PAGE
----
Pateh-sewing, which literally originated in Pat or goat’s wool, is prepared after combing in form of a fabric. It is an ancient needlework style performed on a wool fabric called shawl.
Kermani women and girls do needlework on thick fabrics which are called Ariz. Pateh needlework is done in silk and with flourishes of paisley patterns. Popular designs include the cypress tree and the sun.
The threads used in this art are woolen, elegant and colorful. They are mostly black, green, yellow, orange, red, white and blue.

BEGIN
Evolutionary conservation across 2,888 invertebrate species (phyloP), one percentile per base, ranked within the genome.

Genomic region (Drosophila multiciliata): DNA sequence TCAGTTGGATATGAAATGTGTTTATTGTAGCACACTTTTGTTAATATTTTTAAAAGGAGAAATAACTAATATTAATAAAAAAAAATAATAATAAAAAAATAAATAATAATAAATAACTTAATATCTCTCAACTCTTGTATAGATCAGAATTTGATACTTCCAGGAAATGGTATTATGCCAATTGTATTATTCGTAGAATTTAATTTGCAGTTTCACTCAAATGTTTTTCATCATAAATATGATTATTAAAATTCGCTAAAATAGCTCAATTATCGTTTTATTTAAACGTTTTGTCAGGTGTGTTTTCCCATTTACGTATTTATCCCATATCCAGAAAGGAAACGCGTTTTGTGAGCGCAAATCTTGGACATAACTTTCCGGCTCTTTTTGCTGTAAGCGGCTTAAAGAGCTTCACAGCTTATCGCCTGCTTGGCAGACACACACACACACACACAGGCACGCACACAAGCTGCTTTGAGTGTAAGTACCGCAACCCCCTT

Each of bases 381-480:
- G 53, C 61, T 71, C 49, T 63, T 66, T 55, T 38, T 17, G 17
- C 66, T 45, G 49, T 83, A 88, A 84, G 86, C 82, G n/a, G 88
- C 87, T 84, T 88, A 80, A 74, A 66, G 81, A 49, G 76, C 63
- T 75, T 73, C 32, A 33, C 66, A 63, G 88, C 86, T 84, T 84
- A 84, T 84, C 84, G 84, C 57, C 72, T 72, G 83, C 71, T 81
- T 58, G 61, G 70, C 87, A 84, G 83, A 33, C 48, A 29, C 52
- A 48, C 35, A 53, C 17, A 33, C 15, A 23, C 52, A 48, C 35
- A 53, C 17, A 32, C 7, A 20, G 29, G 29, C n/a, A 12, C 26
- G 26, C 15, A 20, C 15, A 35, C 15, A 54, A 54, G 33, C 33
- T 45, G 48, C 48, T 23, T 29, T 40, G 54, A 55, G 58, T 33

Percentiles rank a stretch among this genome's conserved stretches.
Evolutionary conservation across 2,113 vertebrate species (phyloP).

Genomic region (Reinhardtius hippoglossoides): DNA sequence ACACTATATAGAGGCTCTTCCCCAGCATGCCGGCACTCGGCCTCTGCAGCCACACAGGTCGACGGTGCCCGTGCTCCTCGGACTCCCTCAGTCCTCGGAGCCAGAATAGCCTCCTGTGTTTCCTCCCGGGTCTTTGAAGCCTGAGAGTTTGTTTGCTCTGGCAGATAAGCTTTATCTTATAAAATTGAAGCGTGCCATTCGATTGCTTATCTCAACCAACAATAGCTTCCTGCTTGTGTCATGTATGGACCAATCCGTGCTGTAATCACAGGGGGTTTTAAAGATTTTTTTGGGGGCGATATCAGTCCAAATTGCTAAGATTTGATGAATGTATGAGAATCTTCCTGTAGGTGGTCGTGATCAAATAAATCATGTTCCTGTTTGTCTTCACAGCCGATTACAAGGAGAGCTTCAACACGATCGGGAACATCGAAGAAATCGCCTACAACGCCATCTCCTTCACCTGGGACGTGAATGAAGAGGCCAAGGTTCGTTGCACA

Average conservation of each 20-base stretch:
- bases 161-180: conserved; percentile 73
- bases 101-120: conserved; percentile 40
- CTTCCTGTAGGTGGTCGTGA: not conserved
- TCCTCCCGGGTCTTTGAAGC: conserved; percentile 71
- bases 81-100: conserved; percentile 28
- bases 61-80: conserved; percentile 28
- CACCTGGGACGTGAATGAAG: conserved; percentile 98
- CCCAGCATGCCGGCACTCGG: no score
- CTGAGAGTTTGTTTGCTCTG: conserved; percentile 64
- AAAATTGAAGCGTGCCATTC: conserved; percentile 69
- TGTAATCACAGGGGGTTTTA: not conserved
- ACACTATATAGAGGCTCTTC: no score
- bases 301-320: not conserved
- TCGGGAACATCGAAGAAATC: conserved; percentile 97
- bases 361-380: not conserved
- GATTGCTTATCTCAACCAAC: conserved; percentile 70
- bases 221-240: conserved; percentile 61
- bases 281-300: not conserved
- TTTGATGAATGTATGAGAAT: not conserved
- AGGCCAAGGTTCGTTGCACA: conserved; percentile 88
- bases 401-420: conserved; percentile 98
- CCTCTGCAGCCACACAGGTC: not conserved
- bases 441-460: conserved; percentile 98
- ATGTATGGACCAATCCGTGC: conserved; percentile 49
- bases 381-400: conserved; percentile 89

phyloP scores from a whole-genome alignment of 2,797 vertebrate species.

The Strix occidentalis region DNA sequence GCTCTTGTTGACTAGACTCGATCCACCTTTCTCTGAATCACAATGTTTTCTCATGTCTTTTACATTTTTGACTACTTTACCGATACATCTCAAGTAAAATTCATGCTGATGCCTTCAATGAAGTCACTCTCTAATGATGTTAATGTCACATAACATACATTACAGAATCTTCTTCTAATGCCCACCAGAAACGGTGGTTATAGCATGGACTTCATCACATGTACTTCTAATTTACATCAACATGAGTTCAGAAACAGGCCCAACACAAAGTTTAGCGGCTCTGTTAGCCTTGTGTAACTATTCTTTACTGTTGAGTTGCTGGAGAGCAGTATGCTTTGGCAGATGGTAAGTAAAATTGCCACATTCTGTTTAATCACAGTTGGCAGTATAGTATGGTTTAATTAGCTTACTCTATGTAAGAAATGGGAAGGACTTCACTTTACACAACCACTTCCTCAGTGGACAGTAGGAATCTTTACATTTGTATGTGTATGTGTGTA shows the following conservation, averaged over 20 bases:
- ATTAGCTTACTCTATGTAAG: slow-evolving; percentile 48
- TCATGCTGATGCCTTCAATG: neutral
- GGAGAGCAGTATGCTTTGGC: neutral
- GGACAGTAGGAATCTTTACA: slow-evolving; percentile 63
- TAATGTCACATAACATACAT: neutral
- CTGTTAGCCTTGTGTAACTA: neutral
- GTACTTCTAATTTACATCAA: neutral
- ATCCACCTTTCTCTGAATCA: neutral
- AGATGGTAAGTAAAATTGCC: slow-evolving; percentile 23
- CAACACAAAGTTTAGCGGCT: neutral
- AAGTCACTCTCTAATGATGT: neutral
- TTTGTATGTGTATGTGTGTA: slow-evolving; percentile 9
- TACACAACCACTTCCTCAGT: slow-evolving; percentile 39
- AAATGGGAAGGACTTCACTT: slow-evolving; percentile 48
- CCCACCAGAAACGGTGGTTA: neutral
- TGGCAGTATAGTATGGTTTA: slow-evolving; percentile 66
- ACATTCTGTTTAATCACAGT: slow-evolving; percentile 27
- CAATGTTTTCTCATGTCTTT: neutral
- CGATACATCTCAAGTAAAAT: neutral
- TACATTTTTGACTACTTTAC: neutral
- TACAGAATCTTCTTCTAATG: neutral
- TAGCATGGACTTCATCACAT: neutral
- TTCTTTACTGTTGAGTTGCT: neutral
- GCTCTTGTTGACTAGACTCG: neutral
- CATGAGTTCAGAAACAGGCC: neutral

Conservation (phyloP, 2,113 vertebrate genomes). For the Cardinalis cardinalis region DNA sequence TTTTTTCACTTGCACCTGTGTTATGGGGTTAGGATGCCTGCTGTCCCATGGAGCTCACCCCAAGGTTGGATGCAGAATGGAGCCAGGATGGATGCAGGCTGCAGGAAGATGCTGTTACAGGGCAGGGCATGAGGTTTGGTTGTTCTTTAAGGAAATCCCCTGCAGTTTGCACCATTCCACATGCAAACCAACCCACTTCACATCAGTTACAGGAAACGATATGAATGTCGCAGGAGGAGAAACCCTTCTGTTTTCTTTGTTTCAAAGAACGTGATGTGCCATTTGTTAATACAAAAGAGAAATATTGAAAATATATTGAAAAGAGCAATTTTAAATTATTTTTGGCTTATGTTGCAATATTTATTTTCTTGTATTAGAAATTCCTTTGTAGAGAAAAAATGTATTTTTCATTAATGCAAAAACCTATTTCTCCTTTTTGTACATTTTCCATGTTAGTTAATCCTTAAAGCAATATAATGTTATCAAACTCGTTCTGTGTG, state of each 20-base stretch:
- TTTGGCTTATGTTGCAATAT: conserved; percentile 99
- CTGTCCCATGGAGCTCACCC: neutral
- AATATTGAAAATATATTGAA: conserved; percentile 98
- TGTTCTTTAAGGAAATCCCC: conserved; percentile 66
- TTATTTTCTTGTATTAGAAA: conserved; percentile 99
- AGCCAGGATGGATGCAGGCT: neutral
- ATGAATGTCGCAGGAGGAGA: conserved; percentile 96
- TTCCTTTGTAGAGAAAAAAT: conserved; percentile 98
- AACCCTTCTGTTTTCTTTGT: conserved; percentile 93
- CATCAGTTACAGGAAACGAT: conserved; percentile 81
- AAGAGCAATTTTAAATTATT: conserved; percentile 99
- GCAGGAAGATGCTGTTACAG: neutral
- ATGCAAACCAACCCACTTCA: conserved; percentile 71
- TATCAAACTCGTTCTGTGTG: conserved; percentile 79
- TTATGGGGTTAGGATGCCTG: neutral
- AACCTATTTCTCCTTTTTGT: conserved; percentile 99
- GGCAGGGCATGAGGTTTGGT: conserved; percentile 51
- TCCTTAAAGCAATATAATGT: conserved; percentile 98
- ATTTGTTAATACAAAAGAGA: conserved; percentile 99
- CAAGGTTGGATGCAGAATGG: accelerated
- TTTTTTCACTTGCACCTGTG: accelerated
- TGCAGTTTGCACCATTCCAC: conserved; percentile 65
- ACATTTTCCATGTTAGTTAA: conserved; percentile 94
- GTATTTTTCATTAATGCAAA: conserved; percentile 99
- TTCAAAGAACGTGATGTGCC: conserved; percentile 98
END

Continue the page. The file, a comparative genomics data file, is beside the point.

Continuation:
Although the exact origin of Pateh-sewing is unclear, it has been referred to in Safavid era travelogues.
In the various art books, the oldest sample of Pateh belongs to 1285 AH. One of the oldest samples of Pateh is the one coated on the grave of Shah Nematollah Vali in Kerman’s Mahan. Shah Nematollah Vali was a Persian poet from the 14th and 15th centuries. This is one of the most beautiful examples of Pateh needlework.
At present, Pateh needlework is carried out on praying rug, Quran covers, tablecloth, etc.
Below, you can see photos of Pateh needlework by Kermani women retrieved from Young Journalists’ Club: